- Exchange from euros/dollars to rufiyaas at the Bank of Maldives in Arrivals.

   - When leaving, I wanted to exchange from rufiyaas to euros at that same office. They told me it wasn't possible. I had to go through immigration, and in the departures hall, I would find another Bank of Maldives office. It bothered me a bit because I went through immigration, security, reached Duty-Free and the restaurant area, and there was no Bank of Maldives. Then, I went downstairs to my boarding gate, and there it was, the Bank of Maldives. With the receipt, I exchanged the remaining rufiyaas, and I was ready.


To get from the airport to Maafushi, you have to take a boat. You have several options:

- Local transport: slow and cheap.

- Speedboats. I opted for this option. These are the websites for the connection to Maafushi:

  --- iCom Tours

  --- Maafushi Tours


Airport-Male-Maafushi Departures:

iCom Tours ($25): 09:00, 10:25, 13:10, 15:25, 18:10, 21:15.

Maafushi Tours: 08:40, 11:40, 14:10, 16:55, 21:30.


I landed at 15:30, exchanged money, and spent time walking around until 18:10 when I took the speedboat. By the way, landing in the Maldives is amazing because the atolls look wonderful from above. I was in the left window seat (A); I don't know if it's the same on the right.


I boarded the boat, and the captain asked me which hotel I was going to. I told him Chao Guesthouse.

We stopped in Male, which is right in front of the airport; people got on, and we went to Maafushi.

At the port, there were many people from hotels waiting for their clients. I had been in contact with my hotel, but at no time did we talk about them picking me up, so I calmly walked. I arrived, and there was no one at the reception. They did have a paper with the Wi-Fi password, so I connected and sent a WhatsApp to the hotel guy saying, "I've arrived." He appeared and told me he had gone to pick me up at the port on a motorbike; the captain had called him saying he was heading there. Well, communication things.


With two full days ahead (Friday and Saturday), it was time to maximize them. I talked to the hotel guy to see if he knew agencies for tours. He handed me a Velaa Trips brochure, and the excursions were listed there. There were day visits to resorts, but that didn't appeal to me much. I selected a couple of tours:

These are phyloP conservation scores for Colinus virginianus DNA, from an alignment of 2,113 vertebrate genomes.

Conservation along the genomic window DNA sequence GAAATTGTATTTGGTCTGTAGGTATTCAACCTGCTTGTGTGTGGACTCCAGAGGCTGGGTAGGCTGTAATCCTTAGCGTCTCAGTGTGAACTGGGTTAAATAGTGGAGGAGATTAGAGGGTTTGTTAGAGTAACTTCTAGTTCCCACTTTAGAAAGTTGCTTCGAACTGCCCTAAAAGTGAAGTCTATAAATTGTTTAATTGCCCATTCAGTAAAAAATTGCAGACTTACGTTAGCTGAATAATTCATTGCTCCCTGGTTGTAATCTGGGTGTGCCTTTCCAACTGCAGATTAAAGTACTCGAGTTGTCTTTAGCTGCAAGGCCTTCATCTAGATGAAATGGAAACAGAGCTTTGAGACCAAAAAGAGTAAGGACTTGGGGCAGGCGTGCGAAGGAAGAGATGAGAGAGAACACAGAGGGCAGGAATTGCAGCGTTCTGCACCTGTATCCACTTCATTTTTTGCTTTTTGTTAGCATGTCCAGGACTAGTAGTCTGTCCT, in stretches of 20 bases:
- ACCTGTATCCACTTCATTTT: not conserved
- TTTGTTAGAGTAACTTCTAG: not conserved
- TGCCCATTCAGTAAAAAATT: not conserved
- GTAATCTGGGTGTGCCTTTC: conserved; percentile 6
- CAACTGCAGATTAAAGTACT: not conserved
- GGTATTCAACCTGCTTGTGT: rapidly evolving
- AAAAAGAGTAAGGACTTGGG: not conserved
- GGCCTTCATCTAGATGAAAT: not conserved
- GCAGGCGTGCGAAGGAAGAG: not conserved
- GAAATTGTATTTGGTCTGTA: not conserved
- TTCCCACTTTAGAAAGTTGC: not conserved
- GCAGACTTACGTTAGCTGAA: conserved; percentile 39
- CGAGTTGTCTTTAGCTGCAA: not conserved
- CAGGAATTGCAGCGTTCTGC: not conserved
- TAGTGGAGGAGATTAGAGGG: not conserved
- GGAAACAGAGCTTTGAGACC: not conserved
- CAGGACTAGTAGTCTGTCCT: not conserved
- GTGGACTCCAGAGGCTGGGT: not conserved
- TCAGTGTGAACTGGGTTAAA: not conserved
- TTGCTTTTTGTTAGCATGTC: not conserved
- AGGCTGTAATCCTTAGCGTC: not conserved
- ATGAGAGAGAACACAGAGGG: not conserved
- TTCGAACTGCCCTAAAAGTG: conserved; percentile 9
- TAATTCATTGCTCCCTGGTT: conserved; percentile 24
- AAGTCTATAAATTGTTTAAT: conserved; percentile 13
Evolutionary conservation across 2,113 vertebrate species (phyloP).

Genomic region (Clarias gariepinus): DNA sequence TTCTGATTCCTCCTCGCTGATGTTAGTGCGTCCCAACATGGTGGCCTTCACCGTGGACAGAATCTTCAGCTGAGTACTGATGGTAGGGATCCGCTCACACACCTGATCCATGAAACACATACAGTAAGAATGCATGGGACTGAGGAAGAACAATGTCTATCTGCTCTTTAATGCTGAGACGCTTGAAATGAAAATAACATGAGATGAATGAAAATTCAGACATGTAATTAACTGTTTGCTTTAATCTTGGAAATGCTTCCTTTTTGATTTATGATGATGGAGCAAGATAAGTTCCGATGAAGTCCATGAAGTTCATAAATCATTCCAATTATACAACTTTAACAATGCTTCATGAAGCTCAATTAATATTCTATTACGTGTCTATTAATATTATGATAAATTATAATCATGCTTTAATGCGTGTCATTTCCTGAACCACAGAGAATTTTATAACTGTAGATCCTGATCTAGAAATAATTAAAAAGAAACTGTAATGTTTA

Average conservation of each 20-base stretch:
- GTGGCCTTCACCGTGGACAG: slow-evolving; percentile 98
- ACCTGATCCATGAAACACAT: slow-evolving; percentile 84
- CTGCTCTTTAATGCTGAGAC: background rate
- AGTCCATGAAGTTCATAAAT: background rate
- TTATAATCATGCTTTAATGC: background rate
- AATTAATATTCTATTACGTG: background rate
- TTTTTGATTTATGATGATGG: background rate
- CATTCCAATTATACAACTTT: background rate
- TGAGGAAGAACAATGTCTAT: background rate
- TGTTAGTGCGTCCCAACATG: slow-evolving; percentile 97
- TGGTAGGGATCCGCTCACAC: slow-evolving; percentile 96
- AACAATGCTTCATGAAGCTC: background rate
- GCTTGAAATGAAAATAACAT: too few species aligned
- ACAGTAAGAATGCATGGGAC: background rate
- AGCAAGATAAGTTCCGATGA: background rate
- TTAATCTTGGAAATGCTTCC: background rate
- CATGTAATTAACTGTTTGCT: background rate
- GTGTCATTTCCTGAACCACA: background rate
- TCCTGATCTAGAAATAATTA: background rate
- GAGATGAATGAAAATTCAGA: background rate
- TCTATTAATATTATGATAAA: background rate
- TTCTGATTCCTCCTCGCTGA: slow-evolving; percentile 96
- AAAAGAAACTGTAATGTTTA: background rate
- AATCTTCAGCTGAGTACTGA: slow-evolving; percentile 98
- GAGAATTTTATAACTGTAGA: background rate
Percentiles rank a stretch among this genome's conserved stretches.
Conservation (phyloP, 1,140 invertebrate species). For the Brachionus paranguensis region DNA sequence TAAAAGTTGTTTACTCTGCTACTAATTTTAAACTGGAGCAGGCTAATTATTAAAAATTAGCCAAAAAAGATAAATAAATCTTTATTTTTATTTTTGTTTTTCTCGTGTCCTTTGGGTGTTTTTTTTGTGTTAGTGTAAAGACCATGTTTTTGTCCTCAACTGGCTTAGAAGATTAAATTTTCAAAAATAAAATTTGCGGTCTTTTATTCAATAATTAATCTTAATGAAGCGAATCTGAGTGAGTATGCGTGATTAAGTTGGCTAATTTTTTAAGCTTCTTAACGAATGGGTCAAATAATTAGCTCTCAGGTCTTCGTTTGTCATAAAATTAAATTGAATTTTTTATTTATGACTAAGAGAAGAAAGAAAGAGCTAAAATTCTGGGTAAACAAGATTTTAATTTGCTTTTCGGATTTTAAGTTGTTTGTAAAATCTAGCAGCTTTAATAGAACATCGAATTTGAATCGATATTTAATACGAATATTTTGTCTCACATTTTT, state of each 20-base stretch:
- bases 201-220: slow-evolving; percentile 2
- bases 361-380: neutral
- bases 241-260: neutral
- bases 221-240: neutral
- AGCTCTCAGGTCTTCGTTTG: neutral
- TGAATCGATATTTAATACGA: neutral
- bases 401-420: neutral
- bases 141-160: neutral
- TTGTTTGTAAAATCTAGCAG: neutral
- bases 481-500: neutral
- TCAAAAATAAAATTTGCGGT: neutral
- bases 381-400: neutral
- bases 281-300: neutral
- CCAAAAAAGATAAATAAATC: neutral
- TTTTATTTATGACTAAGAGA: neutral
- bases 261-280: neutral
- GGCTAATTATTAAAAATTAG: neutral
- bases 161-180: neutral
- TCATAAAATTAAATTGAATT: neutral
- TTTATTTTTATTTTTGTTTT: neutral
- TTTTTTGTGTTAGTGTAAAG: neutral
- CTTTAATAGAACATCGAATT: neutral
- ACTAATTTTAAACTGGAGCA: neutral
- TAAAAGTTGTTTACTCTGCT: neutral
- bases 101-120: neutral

Tour 1 for Friday (7:30-16:00)


Whale Shark Snorkeling

Manta Ray Snorkeling

Visit to Dhigurah Island


Snorkel equipment

Underwater Photos/Videos


Tour 2 for Saturday (7:30-15:00)


Snorkeling at a Sunken Ship

Nurse Shark Snorkeling

Fulidhoo Island (Vaavu Atoll)

Stingray Observation

Dolphin Watching



Snorkel equipment

Underwater Photos/Videos


The hotel guy offered to take me by motorbike to the agency for reservations and payment. Cool. The Velaa booth was next to the port, to the left. After making the reservations, the hotel guy offered to take me back on the motorbike, but I told him I preferred to take a leisurely stroll around the island, have dinner, etc.




Very excited to see whale sharks! I had seen videos on the Internet, and they are impressive. It is the world's largest fish, approximately 12 meters in length. Despite their size, they pose no danger to humans. You might wonder, "Isn't the whale or the orca the largest fish in the world?" No, because they belong to a group of marine mammals known as cetaceans. Unlike fish, they have warm blood, breathe air through lungs, and give birth to live young that feed on maternal milk.


Once on the boat, they told us they had seen one the day before, and the probability of seeing them was high. However, we circled and circled and circled, and we didn't see any all day. That's the way with wildlife. The same with manta rays; we didn't see any either. At one point, they pointed to some dolphins that I didn't manage to see either. While snorkeling, I did see a turtle, and apart from smaller fish, that was all. The outing, in any case, was spectacular, navigating those transparent seas with incredible color variations.




This day, we were sure about our plans.